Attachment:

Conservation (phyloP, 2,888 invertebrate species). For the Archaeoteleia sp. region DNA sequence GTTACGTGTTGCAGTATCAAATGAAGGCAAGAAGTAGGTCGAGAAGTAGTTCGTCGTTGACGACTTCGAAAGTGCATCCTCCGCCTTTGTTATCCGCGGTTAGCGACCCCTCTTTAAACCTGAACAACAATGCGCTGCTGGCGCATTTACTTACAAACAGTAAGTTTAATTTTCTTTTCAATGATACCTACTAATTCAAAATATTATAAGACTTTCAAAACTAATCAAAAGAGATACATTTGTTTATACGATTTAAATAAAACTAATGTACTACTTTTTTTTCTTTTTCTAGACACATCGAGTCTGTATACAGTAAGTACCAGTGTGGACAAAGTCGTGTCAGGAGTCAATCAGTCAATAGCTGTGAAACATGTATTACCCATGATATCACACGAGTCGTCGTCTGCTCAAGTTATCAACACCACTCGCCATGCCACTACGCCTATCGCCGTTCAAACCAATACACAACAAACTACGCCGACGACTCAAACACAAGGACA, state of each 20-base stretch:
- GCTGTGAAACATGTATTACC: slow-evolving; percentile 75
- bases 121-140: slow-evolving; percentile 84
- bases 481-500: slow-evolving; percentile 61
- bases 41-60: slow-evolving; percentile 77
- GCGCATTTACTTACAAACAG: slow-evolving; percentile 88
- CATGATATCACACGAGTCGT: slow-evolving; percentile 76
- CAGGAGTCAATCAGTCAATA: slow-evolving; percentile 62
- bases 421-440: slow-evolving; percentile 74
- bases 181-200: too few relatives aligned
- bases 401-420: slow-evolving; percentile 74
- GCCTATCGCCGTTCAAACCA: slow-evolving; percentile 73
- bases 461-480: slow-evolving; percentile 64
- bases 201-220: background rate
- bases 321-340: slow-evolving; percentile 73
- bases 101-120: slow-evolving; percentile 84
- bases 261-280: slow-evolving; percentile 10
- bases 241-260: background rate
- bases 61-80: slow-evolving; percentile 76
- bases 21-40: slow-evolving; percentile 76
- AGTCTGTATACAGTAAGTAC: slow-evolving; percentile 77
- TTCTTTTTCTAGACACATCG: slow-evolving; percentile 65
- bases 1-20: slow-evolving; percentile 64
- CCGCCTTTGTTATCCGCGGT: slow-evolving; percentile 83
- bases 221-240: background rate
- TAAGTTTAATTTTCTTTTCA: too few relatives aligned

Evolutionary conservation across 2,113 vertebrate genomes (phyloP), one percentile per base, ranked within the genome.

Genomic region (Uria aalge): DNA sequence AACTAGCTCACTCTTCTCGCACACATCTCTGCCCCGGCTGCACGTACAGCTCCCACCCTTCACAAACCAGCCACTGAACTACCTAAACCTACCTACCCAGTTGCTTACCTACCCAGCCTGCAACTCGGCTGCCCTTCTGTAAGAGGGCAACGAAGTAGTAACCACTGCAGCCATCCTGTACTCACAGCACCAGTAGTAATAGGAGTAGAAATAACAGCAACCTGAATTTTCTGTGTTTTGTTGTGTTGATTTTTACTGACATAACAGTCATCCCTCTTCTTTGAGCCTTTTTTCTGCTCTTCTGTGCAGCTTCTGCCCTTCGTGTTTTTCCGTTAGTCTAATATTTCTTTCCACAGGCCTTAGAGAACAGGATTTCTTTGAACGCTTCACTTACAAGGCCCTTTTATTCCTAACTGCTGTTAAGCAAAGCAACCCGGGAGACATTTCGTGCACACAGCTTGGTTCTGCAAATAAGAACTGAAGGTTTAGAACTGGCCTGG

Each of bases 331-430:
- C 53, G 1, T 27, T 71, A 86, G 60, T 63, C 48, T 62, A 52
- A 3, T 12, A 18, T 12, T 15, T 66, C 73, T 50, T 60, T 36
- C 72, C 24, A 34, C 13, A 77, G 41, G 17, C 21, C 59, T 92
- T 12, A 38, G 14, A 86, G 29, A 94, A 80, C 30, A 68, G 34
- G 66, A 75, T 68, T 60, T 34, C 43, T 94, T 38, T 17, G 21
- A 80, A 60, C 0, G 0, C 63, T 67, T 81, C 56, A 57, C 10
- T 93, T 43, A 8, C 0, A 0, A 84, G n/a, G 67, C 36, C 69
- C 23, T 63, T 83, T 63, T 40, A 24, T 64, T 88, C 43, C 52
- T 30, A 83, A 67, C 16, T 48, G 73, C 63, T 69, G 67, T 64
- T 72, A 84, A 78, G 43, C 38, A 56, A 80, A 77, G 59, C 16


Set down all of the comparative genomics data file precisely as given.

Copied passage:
Conservation (phyloP, 2,888 invertebrate species). For the Archaeoteleia sp. region DNA sequence GTTACGTGTTGCAGTATCAAATGAAGGCAAGAAGTAGGTCGAGAAGTAGTTCGTCGTTGACGACTTCGAAAGTGCATCCTCCGCCTTTGTTATCCGCGGTTAGCGACCCCTCTTTAAACCTGAACAACAATGCGCTGCTGGCGCATTTACTTACAAACAGTAAGTTTAATTTTCTTTTCAATGATACCTACTAATTCAAAATATTATAAGACTTTCAAAACTAATCAAAAGAGATACATTTGTTTATACGATTTAAATAAAACTAATGTACTACTTTTTTTTCTTTTTCTAGACACATCGAGTCTGTATACAGTAAGTACCAGTGTGGACAAAGTCGTGTCAGGAGTCAATCAGTCAATAGCTGTGAAACATGTATTACCCATGATATCACACGAGTCGTCGTCTGCTCAAGTTATCAACACCACTCGCCATGCCACTACGCCTATCGCCGTTCAAACCAATACACAACAAACTACGCCGACGACTCAAACACAAGGACA, state of each 20-base stretch:
- GCTGTGAAACATGTATTACC: slow-evolving; percentile 75
- bases 121-140: slow-evolving; percentile 84
- bases 481-500: slow-evolving; percentile 61
- bases 41-60: slow-evolving; percentile 77
- GCGCATTTACTTACAAACAG: slow-evolving; percentile 88
- CATGATATCACACGAGTCGT: slow-evolving; percentile 76
- CAGGAGTCAATCAGTCAATA: slow-evolving; percentile 62
- bases 421-440: slow-evolving; percentile 74
- bases 181-200: too few relatives aligned
- bases 401-420: slow-evolving; percentile 74
- GCCTATCGCCGTTCAAACCA: slow-evolving; percentile 73
- bases 461-480: slow-evolving; percentile 64
- bases 201-220: background rate
- bases 321-340: slow-evolving; percentile 73
- bases 101-120: slow-evolving; percentile 84
- bases 261-280: slow-evolving; percentile 10
- bases 241-260: background rate
- bases 61-80: slow-evolving; percentile 76
- bases 21-40: slow-evolving; percentile 76
- AGTCTGTATACAGTAAGTAC: slow-evolving; percentile 77
- TTCTTTTTCTAGACACATCG: slow-evolving; percentile 65
- bases 1-20: slow-evolving; percentile 64
- CCGCCTTTGTTATCCGCGGT: slow-evolving; percentile 83
- bases 221-240: background rate
- TAAGTTTAATTTTCTTTTCA: too few relatives aligned

Evolutionary conservation across 2,113 vertebrate genomes (phyloP), one percentile per base, ranked within the genome.

Genomic region (Uria aalge): DNA sequence AACTAGCTCACTCTTCTCGCACACATCTCTGCCCCGGCTGCACGTACAGCTCCCACCCTTCACAAACCAGCCACTGAACTACCTAAACCTACCTACCCAGTTGCTTACCTACCCAGCCTGCAACTCGGCTGCCCTTCTGTAAGAGGGCAACGAAGTAGTAACCACTGCAGCCATCCTGTACTCACAGCACCAGTAGTAATAGGAGTAGAAATAACAGCAACCTGAATTTTCTGTGTTTTGTTGTGTTGATTTTTACTGACATAACAGTCATCCCTCTTCTTTGAGCCTTTTTTCTGCTCTTCTGTGCAGCTTCTGCCCTTCGTGTTTTTCCGTTAGTCTAATATTTCTTTCCACAGGCCTTAGAGAACAGGATTTCTTTGAACGCTTCACTTACAAGGCCCTTTTATTCCTAACTGCTGTTAAGCAAAGCAACCCGGGAGACATTTCGTGCACACAGCTTGGTTCTGCAAATAAGAACTGAAGGTTTAGAACTGGCCTGG

Each of bases 331-430:
- C 53, G 1, T 27, T 71, A 86, G 60, T 63, C 48, T 62, A 52
- A 3, T 12, A 18, T 12, T 15, T 66, C 73, T 50, T 60, T 36
- C 72, C 24, A 34, C 13, A 77, G 41, G 17, C 21, C 59, T 92
- T 12, A 38, G 14, A 86, G 29, A 94, A 80, C 30, A 68, G 34
- G 66, A 75, T 68, T 60, T 34, C 43, T 94, T 38, T 17, G 21
- A 80, A 60, C 0, G 0, C 63, T 67, T 81, C 56, A 57, C 10
- T 93, T 43, A 8, C 0, A 0, A 84, G n/a, G 67, C 36, C 69
- C 23, T 63, T 83, T 63, T 40, A 24, T 64, T 88, C 43, C 52
- T 30, A 83, A 67, C 16, T 48, G 73, C 63, T 69, G 67, T 64
- T 72, A 84, A 78, G 43, C 38, A 56, A 80, A 77, G 59, C 16